Stacey Loscalzo

Aug 22

Jonathan Kozol: Reformer and Kidlit Fan

by Stacey

I’m so glad that my wonderful friend Jules posted this article on Facebook over the weekend.

Sometimes, it’s good to talk and write about all your beliefs surrounding the power of children’s literature and the standardized testing crisis in our schools today and sometimes it’s good to sit back and let someone else write eloquently about the same things.

Jonathan Kozol  is an author and activist who has talked about the power and peril of public education for nearly 40 years. I first learned of Kozol when I was working as a speech therapist in an urban school straight out of grad school. At the time, a colleague recommended I read Savage Inequalities and many of it’s messages have stayed with me. Later this month, Kozol’s latest book, Fire in the Ashes: Twenty Five Years Among the Poorest Children in America, will be published as a follow up of the school children he has written about over the years.

For now, though, I am taken by Kozol’s words in the Boston Globe Books section.

He writes first of children’s literature,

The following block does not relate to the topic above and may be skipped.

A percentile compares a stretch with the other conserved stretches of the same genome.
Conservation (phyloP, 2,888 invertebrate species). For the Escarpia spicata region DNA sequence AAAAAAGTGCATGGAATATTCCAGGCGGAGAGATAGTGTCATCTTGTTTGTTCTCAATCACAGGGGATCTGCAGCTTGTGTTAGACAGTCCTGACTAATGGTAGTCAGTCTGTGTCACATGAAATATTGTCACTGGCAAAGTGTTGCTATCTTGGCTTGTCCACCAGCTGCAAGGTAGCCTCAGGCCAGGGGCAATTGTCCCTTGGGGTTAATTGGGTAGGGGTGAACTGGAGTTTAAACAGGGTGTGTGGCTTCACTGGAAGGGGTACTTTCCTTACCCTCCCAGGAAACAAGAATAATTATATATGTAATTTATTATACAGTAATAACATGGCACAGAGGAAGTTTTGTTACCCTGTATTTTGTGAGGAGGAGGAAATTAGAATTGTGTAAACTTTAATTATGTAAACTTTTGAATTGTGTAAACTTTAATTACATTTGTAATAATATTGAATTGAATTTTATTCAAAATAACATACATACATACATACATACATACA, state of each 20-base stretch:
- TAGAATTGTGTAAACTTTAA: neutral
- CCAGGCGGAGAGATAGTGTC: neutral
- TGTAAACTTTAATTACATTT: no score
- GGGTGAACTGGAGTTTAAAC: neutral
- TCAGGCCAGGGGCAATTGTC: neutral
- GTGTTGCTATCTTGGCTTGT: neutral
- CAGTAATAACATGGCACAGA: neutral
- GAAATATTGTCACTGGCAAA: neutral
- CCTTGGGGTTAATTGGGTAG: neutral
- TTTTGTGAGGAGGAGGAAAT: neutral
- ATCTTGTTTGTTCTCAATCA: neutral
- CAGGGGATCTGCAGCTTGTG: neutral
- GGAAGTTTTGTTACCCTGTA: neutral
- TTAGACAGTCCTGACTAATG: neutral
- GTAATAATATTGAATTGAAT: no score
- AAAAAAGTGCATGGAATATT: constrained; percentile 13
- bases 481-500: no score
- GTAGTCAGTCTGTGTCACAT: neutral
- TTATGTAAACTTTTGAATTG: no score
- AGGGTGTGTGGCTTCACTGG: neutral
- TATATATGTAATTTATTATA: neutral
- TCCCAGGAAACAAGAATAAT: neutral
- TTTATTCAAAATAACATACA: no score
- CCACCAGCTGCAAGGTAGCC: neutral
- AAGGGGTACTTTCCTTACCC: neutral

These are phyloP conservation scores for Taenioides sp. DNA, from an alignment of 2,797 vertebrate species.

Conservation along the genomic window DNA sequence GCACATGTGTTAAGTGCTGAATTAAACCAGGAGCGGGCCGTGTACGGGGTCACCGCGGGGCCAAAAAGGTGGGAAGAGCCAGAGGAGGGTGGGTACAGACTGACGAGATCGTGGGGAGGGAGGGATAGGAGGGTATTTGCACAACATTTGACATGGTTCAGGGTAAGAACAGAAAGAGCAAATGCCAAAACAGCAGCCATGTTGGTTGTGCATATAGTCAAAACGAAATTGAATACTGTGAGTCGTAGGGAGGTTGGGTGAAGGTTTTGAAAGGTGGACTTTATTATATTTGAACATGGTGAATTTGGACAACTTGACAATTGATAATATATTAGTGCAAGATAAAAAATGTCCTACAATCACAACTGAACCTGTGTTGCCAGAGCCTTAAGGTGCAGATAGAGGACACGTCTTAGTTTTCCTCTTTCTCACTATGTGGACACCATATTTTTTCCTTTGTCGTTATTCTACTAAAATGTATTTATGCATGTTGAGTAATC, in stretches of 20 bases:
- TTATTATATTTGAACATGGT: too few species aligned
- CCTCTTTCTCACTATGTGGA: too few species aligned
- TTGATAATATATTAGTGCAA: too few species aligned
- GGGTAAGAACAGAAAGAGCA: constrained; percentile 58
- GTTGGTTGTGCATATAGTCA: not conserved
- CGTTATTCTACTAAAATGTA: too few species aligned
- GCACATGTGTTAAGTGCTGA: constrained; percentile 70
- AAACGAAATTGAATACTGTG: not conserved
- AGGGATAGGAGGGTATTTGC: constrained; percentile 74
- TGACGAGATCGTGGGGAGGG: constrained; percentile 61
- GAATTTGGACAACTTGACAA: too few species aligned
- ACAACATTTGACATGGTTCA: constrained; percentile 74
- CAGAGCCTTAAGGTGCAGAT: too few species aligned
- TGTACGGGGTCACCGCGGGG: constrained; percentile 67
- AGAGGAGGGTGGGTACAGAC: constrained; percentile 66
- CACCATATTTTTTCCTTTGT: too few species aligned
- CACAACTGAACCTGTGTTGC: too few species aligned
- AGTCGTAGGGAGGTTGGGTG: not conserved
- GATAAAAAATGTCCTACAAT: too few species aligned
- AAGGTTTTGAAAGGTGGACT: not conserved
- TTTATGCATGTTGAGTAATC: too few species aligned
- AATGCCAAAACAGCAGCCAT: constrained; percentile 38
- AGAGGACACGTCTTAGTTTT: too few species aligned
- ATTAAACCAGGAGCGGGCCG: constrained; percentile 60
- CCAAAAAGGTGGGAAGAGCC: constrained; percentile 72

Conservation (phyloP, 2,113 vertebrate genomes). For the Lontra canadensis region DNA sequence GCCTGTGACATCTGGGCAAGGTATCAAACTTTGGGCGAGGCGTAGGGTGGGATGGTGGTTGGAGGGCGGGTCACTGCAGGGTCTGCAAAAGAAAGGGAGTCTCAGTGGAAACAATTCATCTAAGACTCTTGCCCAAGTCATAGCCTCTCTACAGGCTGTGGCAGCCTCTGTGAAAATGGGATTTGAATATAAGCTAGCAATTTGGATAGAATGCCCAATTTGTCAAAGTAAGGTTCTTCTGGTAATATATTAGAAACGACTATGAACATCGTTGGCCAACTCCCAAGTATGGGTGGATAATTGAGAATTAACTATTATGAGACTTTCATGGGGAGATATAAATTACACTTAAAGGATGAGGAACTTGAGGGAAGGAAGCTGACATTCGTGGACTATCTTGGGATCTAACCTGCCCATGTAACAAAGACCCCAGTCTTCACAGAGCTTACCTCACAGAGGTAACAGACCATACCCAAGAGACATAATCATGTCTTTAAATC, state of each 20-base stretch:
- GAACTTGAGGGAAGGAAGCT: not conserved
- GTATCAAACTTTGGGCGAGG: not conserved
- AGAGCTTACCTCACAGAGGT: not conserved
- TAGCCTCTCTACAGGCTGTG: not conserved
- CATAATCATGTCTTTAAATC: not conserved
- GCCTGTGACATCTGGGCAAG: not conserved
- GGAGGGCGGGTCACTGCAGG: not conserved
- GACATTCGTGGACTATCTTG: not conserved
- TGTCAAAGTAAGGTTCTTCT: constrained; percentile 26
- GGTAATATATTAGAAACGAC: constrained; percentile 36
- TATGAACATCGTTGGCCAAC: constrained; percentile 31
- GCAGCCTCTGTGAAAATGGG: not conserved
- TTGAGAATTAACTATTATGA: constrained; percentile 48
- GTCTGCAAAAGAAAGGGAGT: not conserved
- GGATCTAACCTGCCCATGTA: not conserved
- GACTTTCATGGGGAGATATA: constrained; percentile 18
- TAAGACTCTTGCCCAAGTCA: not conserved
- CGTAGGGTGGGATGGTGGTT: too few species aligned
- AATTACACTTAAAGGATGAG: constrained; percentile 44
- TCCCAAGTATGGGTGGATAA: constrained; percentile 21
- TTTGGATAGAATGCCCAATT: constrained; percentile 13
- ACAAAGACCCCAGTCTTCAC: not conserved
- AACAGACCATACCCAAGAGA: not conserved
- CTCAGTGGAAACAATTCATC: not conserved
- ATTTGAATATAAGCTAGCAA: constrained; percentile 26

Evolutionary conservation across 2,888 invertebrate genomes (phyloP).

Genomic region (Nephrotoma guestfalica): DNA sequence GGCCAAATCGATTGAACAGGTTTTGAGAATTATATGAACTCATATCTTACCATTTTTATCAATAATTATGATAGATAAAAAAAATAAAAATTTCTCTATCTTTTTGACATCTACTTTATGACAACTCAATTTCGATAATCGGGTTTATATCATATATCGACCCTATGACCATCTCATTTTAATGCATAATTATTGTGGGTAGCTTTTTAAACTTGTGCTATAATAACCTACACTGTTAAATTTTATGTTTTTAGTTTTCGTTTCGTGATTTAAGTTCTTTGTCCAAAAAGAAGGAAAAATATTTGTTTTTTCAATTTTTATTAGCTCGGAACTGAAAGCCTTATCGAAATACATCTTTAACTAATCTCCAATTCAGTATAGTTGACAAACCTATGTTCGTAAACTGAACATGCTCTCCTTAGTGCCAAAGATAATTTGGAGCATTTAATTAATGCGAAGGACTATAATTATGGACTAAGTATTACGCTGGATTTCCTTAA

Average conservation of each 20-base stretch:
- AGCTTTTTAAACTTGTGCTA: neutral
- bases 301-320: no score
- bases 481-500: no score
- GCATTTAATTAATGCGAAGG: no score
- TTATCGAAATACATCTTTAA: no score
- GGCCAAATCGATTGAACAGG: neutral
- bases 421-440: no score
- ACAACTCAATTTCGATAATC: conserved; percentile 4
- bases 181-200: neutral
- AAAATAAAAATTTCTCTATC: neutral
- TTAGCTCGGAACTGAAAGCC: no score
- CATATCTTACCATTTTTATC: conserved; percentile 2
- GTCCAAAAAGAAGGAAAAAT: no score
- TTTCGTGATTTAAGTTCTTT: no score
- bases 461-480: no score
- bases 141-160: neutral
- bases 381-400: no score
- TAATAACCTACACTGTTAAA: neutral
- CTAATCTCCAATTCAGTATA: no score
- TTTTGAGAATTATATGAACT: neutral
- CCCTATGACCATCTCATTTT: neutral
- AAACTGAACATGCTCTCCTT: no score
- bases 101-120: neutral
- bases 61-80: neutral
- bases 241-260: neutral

“One of my favorites is “Lilly’s Purple Plastic Purse” by Kevin Henkes and Luara Hamilton. Actually a fourth-grade student put me on to that book. It’s a delectable story of an irreverent girl. I was reading it on a plane to California, and the man next to me kept giving me strange looks. He was reading the Wall Street Journal. I said, “I’ll trade with you. This book might change your soul.”

So I already knew that Kozol was every bit as smart as when I first read his writing. Who can argue that Lily is just the best there is?

But then he wrote,

“I still reread “The House at Pooh Corner” by A.A. Milne. I love that. Eeyore is one of the great tragic figures of literature, a donkey without a tail. With all the teaching to the test mania now, kids can’t read “Winnie the Pooh”for the joy of it anymore. They have to excavate the 10 points that the book illustrates. They are killing A.A.Milne. I tell children the best reason to read a book is not the numbers it will give you on an exam but for the joy of it. That’s why grownups read books.”

I will come back to this again and again. As I talk about the power of book choice. As I talk about reading both on and off your reading level. As I talk about the potential damage of reading logs. I will talk about reading for the joy of it. Because as Kozol says, “That’s why grown up read books.” So there…

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